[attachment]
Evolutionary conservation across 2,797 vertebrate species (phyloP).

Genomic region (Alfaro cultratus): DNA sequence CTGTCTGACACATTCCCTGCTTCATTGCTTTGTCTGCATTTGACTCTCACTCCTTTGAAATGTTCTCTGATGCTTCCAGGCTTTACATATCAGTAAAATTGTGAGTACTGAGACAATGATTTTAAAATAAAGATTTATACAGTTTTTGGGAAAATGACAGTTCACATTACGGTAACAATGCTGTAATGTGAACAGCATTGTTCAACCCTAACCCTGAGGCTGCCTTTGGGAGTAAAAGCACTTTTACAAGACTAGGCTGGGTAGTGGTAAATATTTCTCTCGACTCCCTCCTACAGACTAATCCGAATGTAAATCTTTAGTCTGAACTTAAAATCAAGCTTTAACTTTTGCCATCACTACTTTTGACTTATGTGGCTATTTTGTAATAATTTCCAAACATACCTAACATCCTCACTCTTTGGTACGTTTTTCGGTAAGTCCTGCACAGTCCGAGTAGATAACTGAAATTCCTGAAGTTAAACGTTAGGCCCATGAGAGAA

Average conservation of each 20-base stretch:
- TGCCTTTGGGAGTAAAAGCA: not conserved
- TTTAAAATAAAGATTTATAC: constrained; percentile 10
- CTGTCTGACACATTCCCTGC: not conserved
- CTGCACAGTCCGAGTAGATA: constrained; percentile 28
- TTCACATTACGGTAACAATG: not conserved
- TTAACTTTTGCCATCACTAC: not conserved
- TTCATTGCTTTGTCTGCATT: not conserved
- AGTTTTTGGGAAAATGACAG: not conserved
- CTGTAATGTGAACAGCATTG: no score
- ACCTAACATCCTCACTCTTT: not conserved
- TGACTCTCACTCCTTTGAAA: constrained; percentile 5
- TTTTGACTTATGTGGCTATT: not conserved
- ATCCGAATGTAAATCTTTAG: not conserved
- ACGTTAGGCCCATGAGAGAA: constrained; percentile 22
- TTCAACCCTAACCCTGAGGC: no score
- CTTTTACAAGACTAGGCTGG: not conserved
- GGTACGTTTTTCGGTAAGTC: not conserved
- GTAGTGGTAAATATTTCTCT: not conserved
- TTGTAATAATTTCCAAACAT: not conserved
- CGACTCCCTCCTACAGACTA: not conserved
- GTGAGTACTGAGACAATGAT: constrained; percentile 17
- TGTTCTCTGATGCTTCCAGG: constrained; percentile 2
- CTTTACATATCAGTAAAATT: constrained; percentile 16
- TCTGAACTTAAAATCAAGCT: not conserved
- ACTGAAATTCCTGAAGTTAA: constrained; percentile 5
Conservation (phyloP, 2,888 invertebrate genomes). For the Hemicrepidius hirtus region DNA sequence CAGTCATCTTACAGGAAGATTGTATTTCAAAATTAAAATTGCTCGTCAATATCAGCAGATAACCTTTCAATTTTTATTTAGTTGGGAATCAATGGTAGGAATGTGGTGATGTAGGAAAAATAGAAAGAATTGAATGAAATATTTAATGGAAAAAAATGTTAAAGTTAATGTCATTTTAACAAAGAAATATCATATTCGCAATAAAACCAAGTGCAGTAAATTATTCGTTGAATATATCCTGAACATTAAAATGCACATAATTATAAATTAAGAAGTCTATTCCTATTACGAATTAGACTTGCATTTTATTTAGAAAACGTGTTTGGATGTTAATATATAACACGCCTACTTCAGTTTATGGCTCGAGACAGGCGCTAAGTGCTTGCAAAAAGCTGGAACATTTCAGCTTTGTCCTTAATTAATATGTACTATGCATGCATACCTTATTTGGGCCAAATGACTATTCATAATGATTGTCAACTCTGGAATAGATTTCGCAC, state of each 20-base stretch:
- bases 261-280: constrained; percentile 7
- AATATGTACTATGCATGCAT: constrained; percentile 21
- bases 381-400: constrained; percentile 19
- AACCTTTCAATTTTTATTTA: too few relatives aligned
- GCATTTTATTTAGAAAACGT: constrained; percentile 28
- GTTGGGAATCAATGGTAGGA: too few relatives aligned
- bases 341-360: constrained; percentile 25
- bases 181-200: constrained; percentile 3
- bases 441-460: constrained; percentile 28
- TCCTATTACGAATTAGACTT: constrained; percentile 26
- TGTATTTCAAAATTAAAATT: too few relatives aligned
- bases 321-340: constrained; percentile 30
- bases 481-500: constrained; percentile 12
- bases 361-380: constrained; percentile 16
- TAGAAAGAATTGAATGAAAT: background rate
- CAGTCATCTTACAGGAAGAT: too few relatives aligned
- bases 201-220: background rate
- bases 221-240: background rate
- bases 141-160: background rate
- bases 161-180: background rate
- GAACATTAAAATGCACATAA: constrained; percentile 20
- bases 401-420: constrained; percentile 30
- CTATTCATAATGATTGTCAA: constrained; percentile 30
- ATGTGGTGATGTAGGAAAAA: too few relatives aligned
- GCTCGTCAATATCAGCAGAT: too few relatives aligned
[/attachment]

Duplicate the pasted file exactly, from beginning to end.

Evolutionary conservation across 2,797 vertebrate species (phyloP).

Genomic region (Alfaro cultratus): DNA sequence CTGTCTGACACATTCCCTGCTTCATTGCTTTGTCTGCATTTGACTCTCACTCCTTTGAAATGTTCTCTGATGCTTCCAGGCTTTACATATCAGTAAAATTGTGAGTACTGAGACAATGATTTTAAAATAAAGATTTATACAGTTTTTGGGAAAATGACAGTTCACATTACGGTAACAATGCTGTAATGTGAACAGCATTGTTCAACCCTAACCCTGAGGCTGCCTTTGGGAGTAAAAGCACTTTTACAAGACTAGGCTGGGTAGTGGTAAATATTTCTCTCGACTCCCTCCTACAGACTAATCCGAATGTAAATCTTTAGTCTGAACTTAAAATCAAGCTTTAACTTTTGCCATCACTACTTTTGACTTATGTGGCTATTTTGTAATAATTTCCAAACATACCTAACATCCTCACTCTTTGGTACGTTTTTCGGTAAGTCCTGCACAGTCCGAGTAGATAACTGAAATTCCTGAAGTTAAACGTTAGGCCCATGAGAGAA

Average conservation of each 20-base stretch:
- TGCCTTTGGGAGTAAAAGCA: not conserved
- TTTAAAATAAAGATTTATAC: constrained; percentile 10
- CTGTCTGACACATTCCCTGC: not conserved
- CTGCACAGTCCGAGTAGATA: constrained; percentile 28
- TTCACATTACGGTAACAATG: not conserved
- TTAACTTTTGCCATCACTAC: not conserved
- TTCATTGCTTTGTCTGCATT: not conserved
- AGTTTTTGGGAAAATGACAG: not conserved
- CTGTAATGTGAACAGCATTG: no score
- ACCTAACATCCTCACTCTTT: not conserved
- TGACTCTCACTCCTTTGAAA: constrained; percentile 5
- TTTTGACTTATGTGGCTATT: not conserved
- ATCCGAATGTAAATCTTTAG: not conserved
- ACGTTAGGCCCATGAGAGAA: constrained; percentile 22
- TTCAACCCTAACCCTGAGGC: no score
- CTTTTACAAGACTAGGCTGG: not conserved
- GGTACGTTTTTCGGTAAGTC: not conserved
- GTAGTGGTAAATATTTCTCT: not conserved
- TTGTAATAATTTCCAAACAT: not conserved
- CGACTCCCTCCTACAGACTA: not conserved
- GTGAGTACTGAGACAATGAT: constrained; percentile 17
- TGTTCTCTGATGCTTCCAGG: constrained; percentile 2
- CTTTACATATCAGTAAAATT: constrained; percentile 16
- TCTGAACTTAAAATCAAGCT: not conserved
- ACTGAAATTCCTGAAGTTAA: constrained; percentile 5
Conservation (phyloP, 2,888 invertebrate genomes). For the Hemicrepidius hirtus region DNA sequence CAGTCATCTTACAGGAAGATTGTATTTCAAAATTAAAATTGCTCGTCAATATCAGCAGATAACCTTTCAATTTTTATTTAGTTGGGAATCAATGGTAGGAATGTGGTGATGTAGGAAAAATAGAAAGAATTGAATGAAATATTTAATGGAAAAAAATGTTAAAGTTAATGTCATTTTAACAAAGAAATATCATATTCGCAATAAAACCAAGTGCAGTAAATTATTCGTTGAATATATCCTGAACATTAAAATGCACATAATTATAAATTAAGAAGTCTATTCCTATTACGAATTAGACTTGCATTTTATTTAGAAAACGTGTTTGGATGTTAATATATAACACGCCTACTTCAGTTTATGGCTCGAGACAGGCGCTAAGTGCTTGCAAAAAGCTGGAACATTTCAGCTTTGTCCTTAATTAATATGTACTATGCATGCATACCTTATTTGGGCCAAATGACTATTCATAATGATTGTCAACTCTGGAATAGATTTCGCAC, state of each 20-base stretch:
- bases 261-280: constrained; percentile 7
- AATATGTACTATGCATGCAT: constrained; percentile 21
- bases 381-400: constrained; percentile 19
- AACCTTTCAATTTTTATTTA: too few relatives aligned
- GCATTTTATTTAGAAAACGT: constrained; percentile 28
- GTTGGGAATCAATGGTAGGA: too few relatives aligned
- bases 341-360: constrained; percentile 25
- bases 181-200: constrained; percentile 3
- bases 441-460: constrained; percentile 28
- TCCTATTACGAATTAGACTT: constrained; percentile 26
- TGTATTTCAAAATTAAAATT: too few relatives aligned
- bases 321-340: constrained; percentile 30
- bases 481-500: constrained; percentile 12
- bases 361-380: constrained; percentile 16
- TAGAAAGAATTGAATGAAAT: background rate
- CAGTCATCTTACAGGAAGAT: too few relatives aligned
- bases 201-220: background rate
- bases 221-240: background rate
- bases 141-160: background rate
- bases 161-180: background rate
- GAACATTAAAATGCACATAA: constrained; percentile 20
- bases 401-420: constrained; percentile 30
- CTATTCATAATGATTGTCAA: constrained; percentile 30
- ATGTGGTGATGTAGGAAAAA: too few relatives aligned
- GCTCGTCAATATCAGCAGAT: too few relatives aligned